Streamlining China's business environment will benefit foreign investors

Editor's note: The following is an edited translation of a commentary from the Chinese-language "Commentaries on International Affairs."

China's government has decided to make further streamlining of the business environment one of its top ten priorities this year. This is expected to enhance the country's economic competitiveness against the backdrop of global uncertainties.

Since late 2012, government reforms such as tax and fee reductions, cuts to red tape, and the delegation of administrative controls has led to a remarkable improvement in the business environment. In the World Bank's Doing Business 2019 report, China overtook 32 economies to rank 46th among the 190 countries and regions surveyed – the largest rise in this year's rankings.

Faced with an increasingly complicated and austere global environment, the government is committed to implementing additional measures to further improve the domestic business environment this year. In the Government Work Report submitted to the nation's lawmakers on Tuesday, the government promised to shorten the list of industry sectors closed to foreign investment, simplify approval procedures, and lighten the burden of taxes and fees on enterprises to the tune of 300 billion U.S. dollars.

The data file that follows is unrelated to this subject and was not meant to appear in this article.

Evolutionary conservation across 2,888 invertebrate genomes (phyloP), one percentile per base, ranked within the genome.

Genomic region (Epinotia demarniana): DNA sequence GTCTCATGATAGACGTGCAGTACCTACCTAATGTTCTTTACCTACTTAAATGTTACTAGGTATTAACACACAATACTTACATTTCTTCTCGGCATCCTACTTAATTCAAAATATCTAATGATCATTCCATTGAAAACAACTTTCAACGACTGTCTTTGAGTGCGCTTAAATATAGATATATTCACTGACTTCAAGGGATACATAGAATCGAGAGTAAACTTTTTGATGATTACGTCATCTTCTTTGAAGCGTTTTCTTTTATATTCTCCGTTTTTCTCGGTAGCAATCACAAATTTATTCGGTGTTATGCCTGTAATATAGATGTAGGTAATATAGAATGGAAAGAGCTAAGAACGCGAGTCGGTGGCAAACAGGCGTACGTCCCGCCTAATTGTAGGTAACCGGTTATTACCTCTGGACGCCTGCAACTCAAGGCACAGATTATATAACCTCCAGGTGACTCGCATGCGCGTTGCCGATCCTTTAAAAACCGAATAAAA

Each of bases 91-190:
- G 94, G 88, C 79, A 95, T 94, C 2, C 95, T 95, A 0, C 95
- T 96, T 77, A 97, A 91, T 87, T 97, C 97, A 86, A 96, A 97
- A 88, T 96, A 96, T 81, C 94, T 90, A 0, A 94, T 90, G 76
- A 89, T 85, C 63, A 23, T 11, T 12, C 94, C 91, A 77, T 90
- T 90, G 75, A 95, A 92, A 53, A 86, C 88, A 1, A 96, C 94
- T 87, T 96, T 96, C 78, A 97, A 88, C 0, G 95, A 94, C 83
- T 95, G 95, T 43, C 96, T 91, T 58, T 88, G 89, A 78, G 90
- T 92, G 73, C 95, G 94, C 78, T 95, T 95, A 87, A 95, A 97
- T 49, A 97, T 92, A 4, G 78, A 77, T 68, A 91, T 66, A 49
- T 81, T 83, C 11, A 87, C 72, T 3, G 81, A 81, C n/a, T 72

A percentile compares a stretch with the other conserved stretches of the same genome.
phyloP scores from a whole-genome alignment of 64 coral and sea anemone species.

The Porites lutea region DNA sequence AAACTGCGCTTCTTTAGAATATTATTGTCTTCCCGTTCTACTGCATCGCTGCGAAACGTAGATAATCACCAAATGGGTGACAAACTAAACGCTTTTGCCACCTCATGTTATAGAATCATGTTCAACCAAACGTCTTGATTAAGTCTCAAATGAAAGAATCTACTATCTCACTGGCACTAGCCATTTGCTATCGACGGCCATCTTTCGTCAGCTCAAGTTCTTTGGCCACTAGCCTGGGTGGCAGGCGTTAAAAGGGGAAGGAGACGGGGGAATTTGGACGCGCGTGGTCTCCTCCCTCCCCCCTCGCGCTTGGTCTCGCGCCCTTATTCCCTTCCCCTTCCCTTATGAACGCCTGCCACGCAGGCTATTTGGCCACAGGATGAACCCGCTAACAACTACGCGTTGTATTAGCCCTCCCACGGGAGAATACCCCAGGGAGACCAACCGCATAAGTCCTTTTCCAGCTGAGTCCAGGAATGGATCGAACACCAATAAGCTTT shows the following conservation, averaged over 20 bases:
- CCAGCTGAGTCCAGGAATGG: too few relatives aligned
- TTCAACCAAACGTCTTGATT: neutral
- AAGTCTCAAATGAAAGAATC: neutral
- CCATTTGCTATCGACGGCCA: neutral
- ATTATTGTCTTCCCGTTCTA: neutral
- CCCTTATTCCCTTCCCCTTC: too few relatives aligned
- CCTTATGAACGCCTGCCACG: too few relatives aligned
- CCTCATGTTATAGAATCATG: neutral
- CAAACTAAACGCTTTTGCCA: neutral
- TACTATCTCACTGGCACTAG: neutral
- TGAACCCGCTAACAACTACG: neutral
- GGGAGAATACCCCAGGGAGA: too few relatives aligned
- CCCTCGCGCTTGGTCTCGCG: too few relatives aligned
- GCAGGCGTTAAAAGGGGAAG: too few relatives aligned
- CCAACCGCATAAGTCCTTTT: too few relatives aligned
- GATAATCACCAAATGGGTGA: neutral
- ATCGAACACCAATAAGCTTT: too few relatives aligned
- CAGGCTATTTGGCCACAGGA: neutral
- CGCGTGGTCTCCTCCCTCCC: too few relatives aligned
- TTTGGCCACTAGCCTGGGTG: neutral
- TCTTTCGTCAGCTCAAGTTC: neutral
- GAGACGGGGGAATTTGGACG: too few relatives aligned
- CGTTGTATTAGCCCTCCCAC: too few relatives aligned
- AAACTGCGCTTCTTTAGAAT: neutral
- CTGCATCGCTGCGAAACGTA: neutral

The government also promised to abide by the principle of competitive neutrality so that all enterprises, regardless of their ownership, will have an equal footing when it comes to market access, licensing and approvals, and government procurement.

/VCG Photo

/VCG Photo

When it comes to the rule of law, the government has promised to further align its policies with internationally accepted trade rules, enhance the transparency of policies, and be more consistent with the implementation of regulations. 

The final draft of the Foreign Investment Law, which has been submitted to the national legislature for deliberation, has clearly stipulated protections for the intellectual property rights of foreign investors and foreign-owned firms, and forbids the use of administrative tools to force technology transfers. This will ultimately eliminate hidden risks and concerns for foreign investors.

Against the backdrop of a nearly 20 percent slump in global cross-border investment, China's actual use of foreign capital (excluding capital influx in the banking, securities, and insurance sectors) was up 3 percent to hit a new high of 135 billion U.S. dollars last year. And more than 60,000 foreign-owned enterprises were established during the period – an annual increase of nearly 70 percent. 

These achievements owe a lot to China's improving business environment and its dynamic market of 1.4 billion consumers. There is still a lot to be done before China catches up with countries that have a world-leading business environment. But as more policies favorable to business are introduced, China's market will increasingly appeal to outside investors.

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